WHOEVER follows up the speeches of Hassan Nasrallah, leader of ‘Hezbollah’ — the militia group in Lebanon, will laugh hysterically over contradictions which cannot be placed on a rainbow due to exaggerations that even a crazy person would not believe.
For the past four years, this man has been accusing members of the Gulf Cooperation Council (GCC) — on top of the list is the Kingdom of Saudi Arabia as the creator of ‘DAESH’ and that Saudi’s ‘wahabbism’ ideology is the main instigator of terrorism.
Recently, the same guy came back asking, “what would have happened to the Kingdom of Saudi Arabia if ‘DAESH’ emerged victorious?” He forgot all the nonsensical statements he made in this regard.
Nasrallah continues to perplex us. Did Saudi Arabia create ‘DAESH’ or it is the first target of this group’s terrorist operations? Has the stinginess of Iran confused this man for him to throw sand into the eyes by conveying messages which will not reach the ears of his masters in Iran as their ears are covered with the voices of its hungry people, and calls to end support for terrorism and redirect the dwindling funds to Iran’s treasury to help stop the people’s starvation?
In his recent speech, Nasrallah said: “Hezbollah is the strongest political party in Lebanon and it is the least influential in the political life of Lebanon.” How could such contradictions exist at the same time? If this militia group is the least influential in the political life of Lebanon, then who closed the Parliament for about two years in order to avoid the passage of an international agreement on Lebanon’s international criminal court?
He pointed out in his speech that this court “means nothing to us.” In a bid to threaten the Lebanese, he asserted in the same speech: “Do not play with fire by betting on the court.”
Undoubtedly, if someone spends most of his time in the basement, he will be shortsighted and confused about many things. This is what happened to Nasrallah — the man of contradicting speeches who wants the Lebanese government in place as soon as possible, while setting prohibitive conditions.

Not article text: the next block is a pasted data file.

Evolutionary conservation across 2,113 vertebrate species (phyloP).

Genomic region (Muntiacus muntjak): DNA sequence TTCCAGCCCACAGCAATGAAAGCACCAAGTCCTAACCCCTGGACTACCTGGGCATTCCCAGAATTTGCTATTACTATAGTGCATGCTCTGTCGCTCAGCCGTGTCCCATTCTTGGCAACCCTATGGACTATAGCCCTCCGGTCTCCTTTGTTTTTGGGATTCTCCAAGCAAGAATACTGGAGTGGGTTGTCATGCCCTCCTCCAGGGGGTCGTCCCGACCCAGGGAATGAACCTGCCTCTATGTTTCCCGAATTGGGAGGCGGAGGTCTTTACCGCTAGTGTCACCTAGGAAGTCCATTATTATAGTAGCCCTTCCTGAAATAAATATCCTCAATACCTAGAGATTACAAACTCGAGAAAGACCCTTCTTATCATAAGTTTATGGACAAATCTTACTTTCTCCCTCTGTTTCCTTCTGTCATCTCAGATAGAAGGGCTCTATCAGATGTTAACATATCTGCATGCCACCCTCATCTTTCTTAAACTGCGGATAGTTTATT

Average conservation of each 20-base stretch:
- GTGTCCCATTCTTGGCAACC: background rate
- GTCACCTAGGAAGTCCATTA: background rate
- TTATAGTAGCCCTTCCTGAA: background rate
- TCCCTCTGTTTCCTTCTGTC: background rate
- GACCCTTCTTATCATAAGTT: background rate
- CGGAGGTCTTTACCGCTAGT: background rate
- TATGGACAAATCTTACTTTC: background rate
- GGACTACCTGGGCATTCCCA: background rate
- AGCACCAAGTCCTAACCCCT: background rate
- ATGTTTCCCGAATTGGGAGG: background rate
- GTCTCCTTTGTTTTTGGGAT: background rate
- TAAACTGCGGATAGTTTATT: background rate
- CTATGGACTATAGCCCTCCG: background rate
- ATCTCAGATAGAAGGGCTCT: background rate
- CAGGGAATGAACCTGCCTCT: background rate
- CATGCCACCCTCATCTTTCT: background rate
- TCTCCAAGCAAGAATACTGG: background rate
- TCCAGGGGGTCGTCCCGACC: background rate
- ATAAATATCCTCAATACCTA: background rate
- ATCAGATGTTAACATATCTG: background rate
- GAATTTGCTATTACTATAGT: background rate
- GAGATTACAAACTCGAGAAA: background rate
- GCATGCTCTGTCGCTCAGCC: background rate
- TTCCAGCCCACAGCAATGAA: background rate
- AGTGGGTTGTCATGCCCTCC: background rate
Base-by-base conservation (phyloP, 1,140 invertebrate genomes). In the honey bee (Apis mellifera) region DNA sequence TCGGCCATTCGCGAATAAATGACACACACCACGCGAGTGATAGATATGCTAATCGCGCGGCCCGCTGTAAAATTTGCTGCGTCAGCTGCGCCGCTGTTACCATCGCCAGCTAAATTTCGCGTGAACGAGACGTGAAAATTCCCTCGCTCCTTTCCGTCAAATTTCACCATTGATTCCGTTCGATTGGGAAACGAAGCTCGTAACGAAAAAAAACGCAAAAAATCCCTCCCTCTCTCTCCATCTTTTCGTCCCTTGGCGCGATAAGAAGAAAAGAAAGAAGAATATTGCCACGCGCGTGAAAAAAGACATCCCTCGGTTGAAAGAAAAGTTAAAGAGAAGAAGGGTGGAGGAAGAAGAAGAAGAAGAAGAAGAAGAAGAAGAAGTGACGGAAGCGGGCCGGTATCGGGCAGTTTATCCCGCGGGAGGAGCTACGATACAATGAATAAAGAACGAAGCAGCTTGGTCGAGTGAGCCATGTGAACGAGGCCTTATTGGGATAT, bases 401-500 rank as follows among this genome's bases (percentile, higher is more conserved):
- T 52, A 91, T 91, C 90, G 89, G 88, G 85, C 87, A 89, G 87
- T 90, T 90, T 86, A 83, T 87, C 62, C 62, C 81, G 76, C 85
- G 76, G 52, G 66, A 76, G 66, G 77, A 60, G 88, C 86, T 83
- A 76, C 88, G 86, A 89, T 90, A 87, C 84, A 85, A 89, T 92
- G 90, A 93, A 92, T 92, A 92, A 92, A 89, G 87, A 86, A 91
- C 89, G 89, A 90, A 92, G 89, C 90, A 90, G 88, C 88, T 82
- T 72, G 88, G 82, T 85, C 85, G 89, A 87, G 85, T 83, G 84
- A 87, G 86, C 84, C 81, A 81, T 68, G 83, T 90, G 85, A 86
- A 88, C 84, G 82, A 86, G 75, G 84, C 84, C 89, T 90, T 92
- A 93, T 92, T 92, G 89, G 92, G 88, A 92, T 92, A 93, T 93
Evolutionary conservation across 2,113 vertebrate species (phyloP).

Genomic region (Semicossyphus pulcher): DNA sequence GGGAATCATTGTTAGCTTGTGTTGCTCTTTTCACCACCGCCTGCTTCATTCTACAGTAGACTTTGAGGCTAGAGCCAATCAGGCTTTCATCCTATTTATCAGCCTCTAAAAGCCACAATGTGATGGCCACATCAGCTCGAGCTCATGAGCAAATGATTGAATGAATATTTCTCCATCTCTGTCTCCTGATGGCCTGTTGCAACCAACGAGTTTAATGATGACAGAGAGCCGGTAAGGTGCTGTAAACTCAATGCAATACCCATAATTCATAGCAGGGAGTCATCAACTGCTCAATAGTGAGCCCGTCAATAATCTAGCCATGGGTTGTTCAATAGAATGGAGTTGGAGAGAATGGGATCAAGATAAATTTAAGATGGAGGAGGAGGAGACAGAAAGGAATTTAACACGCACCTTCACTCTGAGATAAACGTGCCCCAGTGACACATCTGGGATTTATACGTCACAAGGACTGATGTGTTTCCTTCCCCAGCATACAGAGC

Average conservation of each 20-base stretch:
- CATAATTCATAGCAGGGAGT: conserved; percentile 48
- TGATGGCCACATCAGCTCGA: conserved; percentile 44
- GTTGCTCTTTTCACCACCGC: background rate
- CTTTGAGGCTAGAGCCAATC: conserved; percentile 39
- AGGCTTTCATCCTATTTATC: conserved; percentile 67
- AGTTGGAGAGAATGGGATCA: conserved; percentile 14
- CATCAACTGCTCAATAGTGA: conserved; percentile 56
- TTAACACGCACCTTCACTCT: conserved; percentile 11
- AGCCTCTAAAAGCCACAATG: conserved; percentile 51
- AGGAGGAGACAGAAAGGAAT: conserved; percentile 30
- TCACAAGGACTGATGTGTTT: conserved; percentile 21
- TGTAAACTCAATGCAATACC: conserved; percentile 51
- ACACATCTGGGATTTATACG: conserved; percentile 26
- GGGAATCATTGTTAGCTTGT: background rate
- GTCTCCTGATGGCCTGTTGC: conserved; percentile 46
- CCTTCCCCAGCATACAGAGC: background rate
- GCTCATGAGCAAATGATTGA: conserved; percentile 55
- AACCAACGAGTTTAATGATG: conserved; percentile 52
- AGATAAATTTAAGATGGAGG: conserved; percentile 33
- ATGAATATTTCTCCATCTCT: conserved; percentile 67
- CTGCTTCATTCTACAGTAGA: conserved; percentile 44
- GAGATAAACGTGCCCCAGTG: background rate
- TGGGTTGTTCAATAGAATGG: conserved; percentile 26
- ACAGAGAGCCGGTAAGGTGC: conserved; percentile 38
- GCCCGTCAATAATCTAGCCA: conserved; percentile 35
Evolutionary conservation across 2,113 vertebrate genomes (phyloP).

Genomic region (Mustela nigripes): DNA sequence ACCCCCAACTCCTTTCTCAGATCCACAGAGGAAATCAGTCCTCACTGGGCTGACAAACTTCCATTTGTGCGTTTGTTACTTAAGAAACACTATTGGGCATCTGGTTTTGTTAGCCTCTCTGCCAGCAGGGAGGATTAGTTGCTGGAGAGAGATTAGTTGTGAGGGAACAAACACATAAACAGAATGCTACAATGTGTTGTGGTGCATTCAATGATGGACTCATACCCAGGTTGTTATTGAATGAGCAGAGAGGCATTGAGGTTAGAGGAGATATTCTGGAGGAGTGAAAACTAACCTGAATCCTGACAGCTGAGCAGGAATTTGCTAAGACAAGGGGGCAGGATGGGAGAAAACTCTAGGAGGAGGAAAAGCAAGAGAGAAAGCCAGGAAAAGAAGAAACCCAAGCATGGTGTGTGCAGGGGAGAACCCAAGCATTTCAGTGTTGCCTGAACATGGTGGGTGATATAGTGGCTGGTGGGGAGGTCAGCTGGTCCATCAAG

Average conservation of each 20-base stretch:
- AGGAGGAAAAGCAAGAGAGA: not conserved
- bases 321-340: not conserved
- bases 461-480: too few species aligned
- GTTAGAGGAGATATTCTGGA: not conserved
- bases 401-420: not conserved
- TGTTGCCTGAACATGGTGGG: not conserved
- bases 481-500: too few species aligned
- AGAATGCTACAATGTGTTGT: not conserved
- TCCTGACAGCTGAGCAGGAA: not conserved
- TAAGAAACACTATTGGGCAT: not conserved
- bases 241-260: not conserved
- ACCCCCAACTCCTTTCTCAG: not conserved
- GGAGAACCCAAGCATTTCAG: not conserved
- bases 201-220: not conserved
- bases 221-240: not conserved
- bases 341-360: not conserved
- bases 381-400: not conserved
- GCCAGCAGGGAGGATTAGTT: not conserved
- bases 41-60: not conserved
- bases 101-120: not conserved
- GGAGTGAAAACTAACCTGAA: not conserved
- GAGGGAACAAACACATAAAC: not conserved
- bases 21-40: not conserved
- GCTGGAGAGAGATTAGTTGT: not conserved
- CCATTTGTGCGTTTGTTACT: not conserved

This is exactly what he did on May 5, 2008 when his gang pounced on security personnel in the capital of Lebanon, Beirut, to commit massacre. Then, he distanced himself from that crime. A few months later, he went on to describe the day when that incident occurred as a day of glory.
If what happened to the Lebanese on that day is considered a day of glory as per Nasrallah’s calculations, then how could he claim — in a bid to threaten Israel — that “bombarding buildings in Tel Aviv will be the response to any glass broken in Beirut.”
Since 1982 when Hezbollah started its terrorism acts on the Lebanese, it has caused many crises which led to accumulation of public debts that reached billions of dollars; whereas his gangs laundered money from the drugs trade in Latin countries and Africa.
The verdicts issued in those countries are clear testimonies about the organized crimes committed by this party. The Lebanese continue to pay a huge price in terms of crippling their constitutional institutions as it happened in 2009 when he prevented the presidential elections before acknowledging his part in the government.
He suspended the election for two years in a bid to impose his candidate Michel Aoun. Currently, he is preventing formation of the government as he is waiting for inspiration from Iran while the country is drowning in serious economic and livelihood crises.
It is common that the scream matches the level of pain. Nasrallah’s squawk from time to time, especially in the recent month, is the natural outcome of the pain he feels as his party has been faltering, which is part of the overall uncertainty of Iran in the region.
This is due to the bottleneck that Iran’s regime has been experiencing after the cancellation of the nuclear deal which received its death bullet from the mister in the US White House.
Therefore, if Nasrallah clearly stated his financial crisis and asked for donation from the Lebanese whom he impoverished to fund the operations of his party in killing Syrian civilians, the question is: “Is it not you who said that all the funds, food and weapons you received are from Iran, where is this support today, given that Iran says you spearheaded the resistance?
For some time, we were convinced that the speeches of Nasrallah are chances to enjoy a good laugh over the novice circus player. Hence, we are waiting for the next speech to discover more of his contradicting claims. Perhaps, he might come out to say that Iran lied to him, exactly as he said in 2006: “If I knew the magnitude of Israel’s response will be like this, I would not have called for war.”
Finally, it seems the kind from Iran that he uses is bogus; thus, he has been babbling contradictions. We advise him to use the farms supervised by his group in the Lebanese Bekaa region.
By Ahmed Al-Jarallah
Editor-in-Chief, the Arab Times